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Matrix or differential operator?

  1. May 20, 2010 #1
    Hi,
    I've been reading a couple of different books on quantum mechanics and have come a mathematical difficulty. I understand that the Hamiltonian is an operator but in some books, it represented as a matrix and in others as a differential operator? How can they both be equivalent approaches?

    I understand that they have some of the same properties, eg. are non-commutative. But how can both give the same results? I think (although I may be wrong) that I am asking for the relations between a function and a vector.

    Thanks
     
  2. jcsd
  3. May 20, 2010 #2

    Fredrik

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    See this post (or any book on linear algebra) for the relationship between matrices and linear operators between finite-dimensional vector spaces.
     
  4. May 20, 2010 #3
    Thanks for the speedy and clear response. Does that suggest that any linear operator A can be written as a matrix and if so is there a general method?
     
  5. May 20, 2010 #4

    Fredrik

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    Yes it does, when the vector spaces are finite-dimensional. The stuff I wrote about there is the method. I decided to edit my post, but you replied while I was typing so I'm posting the edited version here instead:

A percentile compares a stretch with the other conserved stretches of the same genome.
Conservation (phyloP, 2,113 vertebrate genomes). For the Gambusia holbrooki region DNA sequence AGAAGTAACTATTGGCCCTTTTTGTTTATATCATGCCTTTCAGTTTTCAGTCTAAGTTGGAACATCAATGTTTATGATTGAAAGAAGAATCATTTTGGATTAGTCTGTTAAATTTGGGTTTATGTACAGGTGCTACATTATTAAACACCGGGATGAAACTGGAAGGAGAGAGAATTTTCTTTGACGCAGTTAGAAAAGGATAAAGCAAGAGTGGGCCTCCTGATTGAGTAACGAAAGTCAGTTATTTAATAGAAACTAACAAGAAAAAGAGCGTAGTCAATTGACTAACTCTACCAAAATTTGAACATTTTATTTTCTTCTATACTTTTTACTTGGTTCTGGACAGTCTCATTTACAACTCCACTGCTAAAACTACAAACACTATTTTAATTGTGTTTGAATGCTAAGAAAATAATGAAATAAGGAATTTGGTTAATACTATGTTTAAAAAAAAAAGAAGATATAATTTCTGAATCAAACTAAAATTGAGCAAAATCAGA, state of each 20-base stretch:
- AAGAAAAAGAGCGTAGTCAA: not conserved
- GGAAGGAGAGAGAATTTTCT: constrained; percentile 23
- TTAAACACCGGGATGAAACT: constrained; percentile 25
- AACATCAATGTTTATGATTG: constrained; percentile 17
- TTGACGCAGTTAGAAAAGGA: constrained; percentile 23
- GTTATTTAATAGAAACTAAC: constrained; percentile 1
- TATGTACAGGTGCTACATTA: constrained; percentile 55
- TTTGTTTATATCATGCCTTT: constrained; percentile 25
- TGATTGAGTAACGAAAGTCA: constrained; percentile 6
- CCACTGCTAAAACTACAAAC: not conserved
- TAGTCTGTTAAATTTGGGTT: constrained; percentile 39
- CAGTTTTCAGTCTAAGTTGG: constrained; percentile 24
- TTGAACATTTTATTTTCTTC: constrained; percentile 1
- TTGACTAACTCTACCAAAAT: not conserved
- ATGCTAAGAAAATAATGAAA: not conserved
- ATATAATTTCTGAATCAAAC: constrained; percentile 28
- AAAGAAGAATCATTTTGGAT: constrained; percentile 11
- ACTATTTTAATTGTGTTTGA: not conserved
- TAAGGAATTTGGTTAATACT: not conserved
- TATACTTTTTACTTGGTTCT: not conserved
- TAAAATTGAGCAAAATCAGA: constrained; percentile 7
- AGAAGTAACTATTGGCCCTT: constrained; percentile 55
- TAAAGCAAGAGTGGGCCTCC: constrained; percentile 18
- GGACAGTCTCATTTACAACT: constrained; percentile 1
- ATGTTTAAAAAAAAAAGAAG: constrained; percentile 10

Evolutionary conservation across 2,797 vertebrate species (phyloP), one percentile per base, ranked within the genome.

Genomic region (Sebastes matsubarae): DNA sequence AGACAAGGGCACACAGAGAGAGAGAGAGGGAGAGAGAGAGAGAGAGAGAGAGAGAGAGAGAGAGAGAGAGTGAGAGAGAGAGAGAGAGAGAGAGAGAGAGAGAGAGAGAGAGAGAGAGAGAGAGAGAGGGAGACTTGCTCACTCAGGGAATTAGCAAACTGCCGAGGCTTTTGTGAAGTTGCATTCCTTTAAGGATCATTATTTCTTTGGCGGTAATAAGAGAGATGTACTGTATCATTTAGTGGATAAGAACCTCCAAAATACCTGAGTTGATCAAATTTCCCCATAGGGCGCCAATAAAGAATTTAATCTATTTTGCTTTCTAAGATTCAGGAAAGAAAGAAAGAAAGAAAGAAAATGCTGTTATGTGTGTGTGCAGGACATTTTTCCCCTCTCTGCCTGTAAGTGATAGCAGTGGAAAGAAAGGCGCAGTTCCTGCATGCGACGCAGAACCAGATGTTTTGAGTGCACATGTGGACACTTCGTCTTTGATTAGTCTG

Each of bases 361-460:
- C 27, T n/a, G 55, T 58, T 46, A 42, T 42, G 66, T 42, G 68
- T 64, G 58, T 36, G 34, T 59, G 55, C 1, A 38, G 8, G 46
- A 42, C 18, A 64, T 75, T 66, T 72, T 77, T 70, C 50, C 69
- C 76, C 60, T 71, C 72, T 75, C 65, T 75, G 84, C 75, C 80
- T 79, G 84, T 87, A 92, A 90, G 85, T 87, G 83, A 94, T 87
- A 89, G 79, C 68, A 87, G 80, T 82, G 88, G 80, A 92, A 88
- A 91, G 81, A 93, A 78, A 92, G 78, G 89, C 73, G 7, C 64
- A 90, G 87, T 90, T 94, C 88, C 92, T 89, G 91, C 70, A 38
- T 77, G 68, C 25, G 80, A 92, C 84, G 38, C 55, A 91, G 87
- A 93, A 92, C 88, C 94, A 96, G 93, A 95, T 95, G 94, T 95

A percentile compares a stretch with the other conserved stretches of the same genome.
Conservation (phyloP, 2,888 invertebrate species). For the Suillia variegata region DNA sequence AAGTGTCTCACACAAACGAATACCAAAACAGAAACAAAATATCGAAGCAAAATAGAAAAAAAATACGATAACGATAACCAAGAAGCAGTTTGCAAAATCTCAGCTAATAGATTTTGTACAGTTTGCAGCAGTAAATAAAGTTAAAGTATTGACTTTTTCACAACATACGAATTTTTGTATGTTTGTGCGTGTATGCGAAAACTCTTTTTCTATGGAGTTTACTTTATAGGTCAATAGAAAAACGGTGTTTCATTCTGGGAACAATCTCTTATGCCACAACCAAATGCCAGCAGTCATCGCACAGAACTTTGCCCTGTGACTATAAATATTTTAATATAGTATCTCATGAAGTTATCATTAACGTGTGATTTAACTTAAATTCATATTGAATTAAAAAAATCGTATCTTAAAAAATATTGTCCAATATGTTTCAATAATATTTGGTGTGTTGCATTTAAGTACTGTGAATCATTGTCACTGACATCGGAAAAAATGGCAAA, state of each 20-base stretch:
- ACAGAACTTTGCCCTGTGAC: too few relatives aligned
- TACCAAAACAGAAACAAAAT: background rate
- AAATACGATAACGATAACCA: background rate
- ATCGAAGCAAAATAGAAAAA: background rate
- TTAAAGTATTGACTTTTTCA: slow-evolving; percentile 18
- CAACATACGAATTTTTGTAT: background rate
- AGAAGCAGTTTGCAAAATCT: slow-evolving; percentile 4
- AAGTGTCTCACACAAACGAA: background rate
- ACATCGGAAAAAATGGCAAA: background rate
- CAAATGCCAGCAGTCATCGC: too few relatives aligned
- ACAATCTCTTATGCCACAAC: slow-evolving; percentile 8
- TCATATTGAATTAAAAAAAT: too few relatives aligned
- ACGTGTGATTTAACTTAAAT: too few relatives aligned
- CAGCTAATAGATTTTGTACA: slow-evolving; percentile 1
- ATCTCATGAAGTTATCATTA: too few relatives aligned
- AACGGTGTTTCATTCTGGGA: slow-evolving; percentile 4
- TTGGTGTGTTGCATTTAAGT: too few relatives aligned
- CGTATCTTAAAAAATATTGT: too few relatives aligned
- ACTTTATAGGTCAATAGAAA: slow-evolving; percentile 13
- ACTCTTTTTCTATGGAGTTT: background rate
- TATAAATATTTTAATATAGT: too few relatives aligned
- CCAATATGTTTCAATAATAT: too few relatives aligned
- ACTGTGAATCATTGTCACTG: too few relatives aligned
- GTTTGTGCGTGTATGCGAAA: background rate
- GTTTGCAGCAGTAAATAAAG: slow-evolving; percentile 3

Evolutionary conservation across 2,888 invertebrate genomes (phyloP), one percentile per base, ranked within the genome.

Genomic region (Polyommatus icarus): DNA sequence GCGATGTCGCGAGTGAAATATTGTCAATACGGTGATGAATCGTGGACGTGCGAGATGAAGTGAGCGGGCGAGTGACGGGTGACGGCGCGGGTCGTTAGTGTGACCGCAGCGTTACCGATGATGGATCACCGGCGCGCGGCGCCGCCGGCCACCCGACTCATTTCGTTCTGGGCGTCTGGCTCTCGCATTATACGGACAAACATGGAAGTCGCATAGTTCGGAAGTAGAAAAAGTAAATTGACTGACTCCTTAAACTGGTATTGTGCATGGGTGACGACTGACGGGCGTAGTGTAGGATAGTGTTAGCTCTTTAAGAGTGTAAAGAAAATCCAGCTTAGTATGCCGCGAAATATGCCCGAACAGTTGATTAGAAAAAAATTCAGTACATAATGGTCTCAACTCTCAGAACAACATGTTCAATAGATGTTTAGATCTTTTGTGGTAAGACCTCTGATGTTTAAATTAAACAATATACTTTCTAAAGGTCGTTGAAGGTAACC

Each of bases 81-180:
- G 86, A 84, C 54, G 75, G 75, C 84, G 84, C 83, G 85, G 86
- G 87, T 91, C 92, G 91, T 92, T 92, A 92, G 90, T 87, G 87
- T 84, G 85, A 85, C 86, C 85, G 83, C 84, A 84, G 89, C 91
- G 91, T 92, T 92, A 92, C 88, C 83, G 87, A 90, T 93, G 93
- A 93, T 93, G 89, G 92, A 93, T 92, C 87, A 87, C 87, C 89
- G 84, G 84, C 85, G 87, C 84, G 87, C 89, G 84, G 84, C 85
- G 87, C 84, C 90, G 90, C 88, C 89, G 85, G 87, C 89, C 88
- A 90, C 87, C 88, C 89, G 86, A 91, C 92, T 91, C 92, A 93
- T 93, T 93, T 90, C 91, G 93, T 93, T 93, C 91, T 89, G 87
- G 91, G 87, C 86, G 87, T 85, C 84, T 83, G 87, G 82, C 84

See the quote below (or any book on linear algebra) for the relationship between matrices and linear operators between finite-dimensional vector spaces.
    Also, consider the special case U=V, with an orthonormal basis [itex]\{u_i\}[/itex]. (Set [itex]v_i=u_i[/itex]).

    [tex]\langle u_i,Au_j\rangle=\langle u_i,(Au_j)_k u_k\rangle=(Au_j)_k\langle u_i,u_k\rangle=(Au_j)_k\delta_{ik}=(Au_j)_i=A_{ij}[/tex]
     
    Last edited: May 20, 2010
  6. May 20, 2010 #5
    Using discrete approximations may help seeing what's going on.

    Suppose you are interested in some functions [itex]f:[0,1]\to\mathbb{C}[/itex].

    You can approximate the interval [itex][0,1][/itex] as a discrete set

    [tex]
    \big\{0,\frac{1}{N},\frac{2}{N},\ldots,\frac{N-1}{N}\big\}
    [/tex]

    with some large [itex]N[/itex]. Then the functions [itex]f:[0,1]\to\mathbb{C}[/itex] can approximated as functions

    [tex]
    f:\big\{0,\frac{1}{N},\frac{2}{N},\ldots,\frac{N-1}{N}\big\}\to\mathbb{C}.
    [/tex]

    But now these new functions are merely vectors in N-dimensional vector space. Like

    [tex]
    (v_1,v_2,\ldots, v_N) \approx \Big(f(0), f\big(\frac{1}{N}\big), f\big(\frac{2}{N}\big),\ldots, f\big(\frac{N-1}{N}\big)\Big)
    [/tex]

    Any operator that was form [itex]A:D(A)\to \mathbb{C}^{[0,1]}[/itex] with some domain [itex]D(A)\subset \mathbb{C}^{[0,1]}[/itex], can now be approximated as a [itex]N\times N[/itex]-matrix.

    This approach gives some insight into what it means that function spaces are infinite dimensional vector spaces.
     
  7. May 20, 2010 #6
    So roughly speaking are we saying that each value of a function can be thought of as one of infinitely many components of a vector?
     
  8. May 20, 2010 #7
    Yes the argument becomes the index and the value of the function at that argument becomes the component of that index.
     
  9. May 21, 2010 #8
    Last edited by a moderator: May 4, 2017
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